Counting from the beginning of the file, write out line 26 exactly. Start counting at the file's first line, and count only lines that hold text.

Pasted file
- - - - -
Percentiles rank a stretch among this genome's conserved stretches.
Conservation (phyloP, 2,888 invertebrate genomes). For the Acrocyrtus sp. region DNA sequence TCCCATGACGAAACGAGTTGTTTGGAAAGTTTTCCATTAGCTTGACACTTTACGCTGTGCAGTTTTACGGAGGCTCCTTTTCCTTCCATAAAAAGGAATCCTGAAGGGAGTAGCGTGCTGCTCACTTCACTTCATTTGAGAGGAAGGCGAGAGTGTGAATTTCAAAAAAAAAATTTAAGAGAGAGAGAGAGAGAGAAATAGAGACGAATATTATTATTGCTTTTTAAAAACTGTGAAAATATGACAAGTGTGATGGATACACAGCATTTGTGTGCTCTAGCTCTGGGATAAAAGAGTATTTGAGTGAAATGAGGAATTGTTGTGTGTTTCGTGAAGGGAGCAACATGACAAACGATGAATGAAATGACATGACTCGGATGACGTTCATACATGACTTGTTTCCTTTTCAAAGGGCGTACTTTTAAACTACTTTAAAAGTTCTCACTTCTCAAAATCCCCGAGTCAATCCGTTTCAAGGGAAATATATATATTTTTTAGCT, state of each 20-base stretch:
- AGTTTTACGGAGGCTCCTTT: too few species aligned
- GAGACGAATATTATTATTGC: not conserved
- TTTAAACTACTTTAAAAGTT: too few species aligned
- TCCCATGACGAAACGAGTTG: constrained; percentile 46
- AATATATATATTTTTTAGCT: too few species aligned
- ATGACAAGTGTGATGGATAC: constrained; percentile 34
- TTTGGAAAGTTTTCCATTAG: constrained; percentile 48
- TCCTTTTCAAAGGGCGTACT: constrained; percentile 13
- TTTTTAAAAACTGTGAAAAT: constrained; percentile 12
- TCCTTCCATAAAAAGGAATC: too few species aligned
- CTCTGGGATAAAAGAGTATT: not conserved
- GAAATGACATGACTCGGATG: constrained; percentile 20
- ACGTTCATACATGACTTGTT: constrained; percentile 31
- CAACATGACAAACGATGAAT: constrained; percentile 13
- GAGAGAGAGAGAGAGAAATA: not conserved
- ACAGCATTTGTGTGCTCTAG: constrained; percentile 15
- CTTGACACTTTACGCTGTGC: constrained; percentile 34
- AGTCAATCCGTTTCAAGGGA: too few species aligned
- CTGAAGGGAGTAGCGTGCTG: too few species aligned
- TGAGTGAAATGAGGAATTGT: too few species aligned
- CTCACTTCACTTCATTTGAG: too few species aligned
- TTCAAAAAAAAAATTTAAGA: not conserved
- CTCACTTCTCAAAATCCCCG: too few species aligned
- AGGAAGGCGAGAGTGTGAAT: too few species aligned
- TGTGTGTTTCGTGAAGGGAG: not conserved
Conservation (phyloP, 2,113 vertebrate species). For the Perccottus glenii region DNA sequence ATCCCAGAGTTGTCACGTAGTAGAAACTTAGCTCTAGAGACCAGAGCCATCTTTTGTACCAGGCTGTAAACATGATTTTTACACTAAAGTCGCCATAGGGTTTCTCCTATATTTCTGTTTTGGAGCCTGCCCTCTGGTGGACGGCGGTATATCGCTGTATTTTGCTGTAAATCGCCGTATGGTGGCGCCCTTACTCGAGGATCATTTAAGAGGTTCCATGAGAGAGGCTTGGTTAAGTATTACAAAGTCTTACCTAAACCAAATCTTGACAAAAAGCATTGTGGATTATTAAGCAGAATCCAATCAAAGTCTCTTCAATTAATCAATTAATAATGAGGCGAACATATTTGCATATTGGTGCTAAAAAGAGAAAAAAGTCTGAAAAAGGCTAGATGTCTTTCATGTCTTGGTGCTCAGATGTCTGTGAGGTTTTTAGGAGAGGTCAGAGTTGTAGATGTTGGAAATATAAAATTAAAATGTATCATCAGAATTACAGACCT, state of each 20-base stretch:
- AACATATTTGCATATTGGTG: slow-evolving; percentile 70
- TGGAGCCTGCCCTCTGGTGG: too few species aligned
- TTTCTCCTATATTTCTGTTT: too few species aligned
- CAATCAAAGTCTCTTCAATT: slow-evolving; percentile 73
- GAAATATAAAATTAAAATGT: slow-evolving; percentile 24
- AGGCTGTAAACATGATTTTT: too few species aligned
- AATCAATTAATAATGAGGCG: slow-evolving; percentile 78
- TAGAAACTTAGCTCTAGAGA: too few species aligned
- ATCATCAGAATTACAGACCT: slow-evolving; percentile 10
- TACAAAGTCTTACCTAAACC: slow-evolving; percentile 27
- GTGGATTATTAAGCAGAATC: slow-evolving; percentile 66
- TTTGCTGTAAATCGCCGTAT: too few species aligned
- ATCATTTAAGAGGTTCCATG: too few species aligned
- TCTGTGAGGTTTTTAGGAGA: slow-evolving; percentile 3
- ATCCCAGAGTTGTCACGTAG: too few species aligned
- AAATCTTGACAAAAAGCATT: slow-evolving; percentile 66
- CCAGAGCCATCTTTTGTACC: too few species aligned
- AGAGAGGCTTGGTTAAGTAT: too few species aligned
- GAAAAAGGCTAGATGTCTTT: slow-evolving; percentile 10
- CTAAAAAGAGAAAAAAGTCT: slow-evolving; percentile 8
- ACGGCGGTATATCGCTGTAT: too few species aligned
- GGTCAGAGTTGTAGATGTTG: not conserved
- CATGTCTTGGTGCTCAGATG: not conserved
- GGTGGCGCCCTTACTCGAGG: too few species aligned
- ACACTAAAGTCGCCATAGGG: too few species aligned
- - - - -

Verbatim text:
- AGGAAGGCGAGAGTGTGAAT: too few species aligned